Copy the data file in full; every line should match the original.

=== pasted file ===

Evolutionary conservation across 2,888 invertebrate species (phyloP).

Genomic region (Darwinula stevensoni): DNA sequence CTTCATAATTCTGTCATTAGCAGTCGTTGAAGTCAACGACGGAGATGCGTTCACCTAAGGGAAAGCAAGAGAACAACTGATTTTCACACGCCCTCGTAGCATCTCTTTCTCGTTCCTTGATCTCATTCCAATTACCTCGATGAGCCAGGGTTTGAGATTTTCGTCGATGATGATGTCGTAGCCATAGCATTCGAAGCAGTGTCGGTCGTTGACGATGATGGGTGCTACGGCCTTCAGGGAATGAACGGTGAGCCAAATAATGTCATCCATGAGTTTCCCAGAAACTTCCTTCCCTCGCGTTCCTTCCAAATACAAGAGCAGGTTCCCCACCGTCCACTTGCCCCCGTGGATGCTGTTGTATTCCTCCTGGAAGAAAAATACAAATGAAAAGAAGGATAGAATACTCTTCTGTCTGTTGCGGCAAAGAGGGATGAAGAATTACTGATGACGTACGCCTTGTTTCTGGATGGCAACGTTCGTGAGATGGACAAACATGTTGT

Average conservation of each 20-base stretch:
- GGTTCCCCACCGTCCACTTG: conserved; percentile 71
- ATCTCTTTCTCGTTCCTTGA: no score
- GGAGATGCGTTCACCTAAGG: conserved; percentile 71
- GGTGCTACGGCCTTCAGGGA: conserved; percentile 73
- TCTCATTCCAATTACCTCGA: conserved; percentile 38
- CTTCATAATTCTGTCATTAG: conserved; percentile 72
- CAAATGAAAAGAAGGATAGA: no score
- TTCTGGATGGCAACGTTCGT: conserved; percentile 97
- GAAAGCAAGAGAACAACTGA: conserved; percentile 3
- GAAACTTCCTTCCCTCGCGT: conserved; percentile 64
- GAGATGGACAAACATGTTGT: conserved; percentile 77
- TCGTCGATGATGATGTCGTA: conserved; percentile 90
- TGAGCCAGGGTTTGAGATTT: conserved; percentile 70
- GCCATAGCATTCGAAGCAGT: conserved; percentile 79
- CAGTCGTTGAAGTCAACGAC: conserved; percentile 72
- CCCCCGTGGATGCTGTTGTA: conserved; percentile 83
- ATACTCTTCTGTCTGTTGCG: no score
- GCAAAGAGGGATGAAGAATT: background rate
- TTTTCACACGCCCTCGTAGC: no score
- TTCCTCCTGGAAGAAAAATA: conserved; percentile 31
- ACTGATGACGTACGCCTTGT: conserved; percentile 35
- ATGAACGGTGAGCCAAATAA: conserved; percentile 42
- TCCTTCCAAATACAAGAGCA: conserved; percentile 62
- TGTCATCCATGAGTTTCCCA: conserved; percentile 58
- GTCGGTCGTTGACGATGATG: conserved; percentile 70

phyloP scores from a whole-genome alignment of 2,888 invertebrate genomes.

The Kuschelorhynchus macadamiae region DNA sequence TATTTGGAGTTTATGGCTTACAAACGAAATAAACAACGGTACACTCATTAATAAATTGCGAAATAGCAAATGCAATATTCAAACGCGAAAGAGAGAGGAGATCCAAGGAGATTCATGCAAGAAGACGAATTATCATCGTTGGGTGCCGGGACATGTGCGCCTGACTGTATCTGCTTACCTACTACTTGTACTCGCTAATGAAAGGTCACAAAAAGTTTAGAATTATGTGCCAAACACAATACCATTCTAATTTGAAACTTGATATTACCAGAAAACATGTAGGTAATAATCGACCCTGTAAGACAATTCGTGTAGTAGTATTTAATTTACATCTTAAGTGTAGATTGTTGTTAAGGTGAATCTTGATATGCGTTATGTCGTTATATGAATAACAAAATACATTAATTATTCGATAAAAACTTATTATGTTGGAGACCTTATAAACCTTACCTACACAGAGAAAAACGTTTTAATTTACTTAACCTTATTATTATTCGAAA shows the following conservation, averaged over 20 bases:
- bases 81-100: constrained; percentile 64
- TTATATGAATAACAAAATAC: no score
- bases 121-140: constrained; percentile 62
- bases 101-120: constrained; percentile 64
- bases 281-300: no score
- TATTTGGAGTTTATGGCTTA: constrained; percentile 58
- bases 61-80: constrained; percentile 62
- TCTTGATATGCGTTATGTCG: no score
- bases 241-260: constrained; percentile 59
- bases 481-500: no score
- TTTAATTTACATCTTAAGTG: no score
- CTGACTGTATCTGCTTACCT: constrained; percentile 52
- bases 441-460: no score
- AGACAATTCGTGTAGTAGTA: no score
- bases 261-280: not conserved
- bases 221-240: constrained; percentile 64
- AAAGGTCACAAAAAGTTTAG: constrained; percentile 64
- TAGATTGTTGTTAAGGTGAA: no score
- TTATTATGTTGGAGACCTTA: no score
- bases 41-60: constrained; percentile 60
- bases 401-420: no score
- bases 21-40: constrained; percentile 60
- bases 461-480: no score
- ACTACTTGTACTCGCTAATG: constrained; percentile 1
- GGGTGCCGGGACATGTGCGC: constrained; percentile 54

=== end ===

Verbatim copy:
Evolutionary conservation across 2,888 invertebrate species (phyloP).

Genomic region (Darwinula stevensoni): DNA sequence CTTCATAATTCTGTCATTAGCAGTCGTTGAAGTCAACGACGGAGATGCGTTCACCTAAGGGAAAGCAAGAGAACAACTGATTTTCACACGCCCTCGTAGCATCTCTTTCTCGTTCCTTGATCTCATTCCAATTACCTCGATGAGCCAGGGTTTGAGATTTTCGTCGATGATGATGTCGTAGCCATAGCATTCGAAGCAGTGTCGGTCGTTGACGATGATGGGTGCTACGGCCTTCAGGGAATGAACGGTGAGCCAAATAATGTCATCCATGAGTTTCCCAGAAACTTCCTTCCCTCGCGTTCCTTCCAAATACAAGAGCAGGTTCCCCACCGTCCACTTGCCCCCGTGGATGCTGTTGTATTCCTCCTGGAAGAAAAATACAAATGAAAAGAAGGATAGAATACTCTTCTGTCTGTTGCGGCAAAGAGGGATGAAGAATTACTGATGACGTACGCCTTGTTTCTGGATGGCAACGTTCGTGAGATGGACAAACATGTTGT

Average conservation of each 20-base stretch:
- GGTTCCCCACCGTCCACTTG: conserved; percentile 71
- ATCTCTTTCTCGTTCCTTGA: no score
- GGAGATGCGTTCACCTAAGG: conserved; percentile 71
- GGTGCTACGGCCTTCAGGGA: conserved; percentile 73
- TCTCATTCCAATTACCTCGA: conserved; percentile 38
- CTTCATAATTCTGTCATTAG: conserved; percentile 72
- CAAATGAAAAGAAGGATAGA: no score
- TTCTGGATGGCAACGTTCGT: conserved; percentile 97
- GAAAGCAAGAGAACAACTGA: conserved; percentile 3
- GAAACTTCCTTCCCTCGCGT: conserved; percentile 64
- GAGATGGACAAACATGTTGT: conserved; percentile 77
- TCGTCGATGATGATGTCGTA: conserved; percentile 90
- TGAGCCAGGGTTTGAGATTT: conserved; percentile 70
- GCCATAGCATTCGAAGCAGT: conserved; percentile 79
- CAGTCGTTGAAGTCAACGAC: conserved; percentile 72
- CCCCCGTGGATGCTGTTGTA: conserved; percentile 83
- ATACTCTTCTGTCTGTTGCG: no score
- GCAAAGAGGGATGAAGAATT: background rate
- TTTTCACACGCCCTCGTAGC: no score
- TTCCTCCTGGAAGAAAAATA: conserved; percentile 31
- ACTGATGACGTACGCCTTGT: conserved; percentile 35
- ATGAACGGTGAGCCAAATAA: conserved; percentile 42
- TCCTTCCAAATACAAGAGCA: conserved; percentile 62
- TGTCATCCATGAGTTTCCCA: conserved; percentile 58
- GTCGGTCGTTGACGATGATG: conserved; percentile 70

phyloP scores from a whole-genome alignment of 2,888 invertebrate genomes.

The Kuschelorhynchus macadamiae region DNA sequence TATTTGGAGTTTATGGCTTACAAACGAAATAAACAACGGTACACTCATTAATAAATTGCGAAATAGCAAATGCAATATTCAAACGCGAAAGAGAGAGGAGATCCAAGGAGATTCATGCAAGAAGACGAATTATCATCGTTGGGTGCCGGGACATGTGCGCCTGACTGTATCTGCTTACCTACTACTTGTACTCGCTAATGAAAGGTCACAAAAAGTTTAGAATTATGTGCCAAACACAATACCATTCTAATTTGAAACTTGATATTACCAGAAAACATGTAGGTAATAATCGACCCTGTAAGACAATTCGTGTAGTAGTATTTAATTTACATCTTAAGTGTAGATTGTTGTTAAGGTGAATCTTGATATGCGTTATGTCGTTATATGAATAACAAAATACATTAATTATTCGATAAAAACTTATTATGTTGGAGACCTTATAAACCTTACCTACACAGAGAAAAACGTTTTAATTTACTTAACCTTATTATTATTCGAAA shows the following conservation, averaged over 20 bases:
- bases 81-100: constrained; percentile 64
- TTATATGAATAACAAAATAC: no score
- bases 121-140: constrained; percentile 62
- bases 101-120: constrained; percentile 64
- bases 281-300: no score
- TATTTGGAGTTTATGGCTTA: constrained; percentile 58
- bases 61-80: constrained; percentile 62
- TCTTGATATGCGTTATGTCG: no score
- bases 241-260: constrained; percentile 59
- bases 481-500: no score
- TTTAATTTACATCTTAAGTG: no score
- CTGACTGTATCTGCTTACCT: constrained; percentile 52
- bases 441-460: no score
- AGACAATTCGTGTAGTAGTA: no score
- bases 261-280: not conserved
- bases 221-240: constrained; percentile 64
- AAAGGTCACAAAAAGTTTAG: constrained; percentile 64
- TAGATTGTTGTTAAGGTGAA: no score
- TTATTATGTTGGAGACCTTA: no score
- bases 41-60: constrained; percentile 60
- bases 401-420: no score
- bases 21-40: constrained; percentile 60
- bases 461-480: no score
- ACTACTTGTACTCGCTAATG: constrained; percentile 1
- GGGTGCCGGGACATGTGCGC: constrained; percentile 54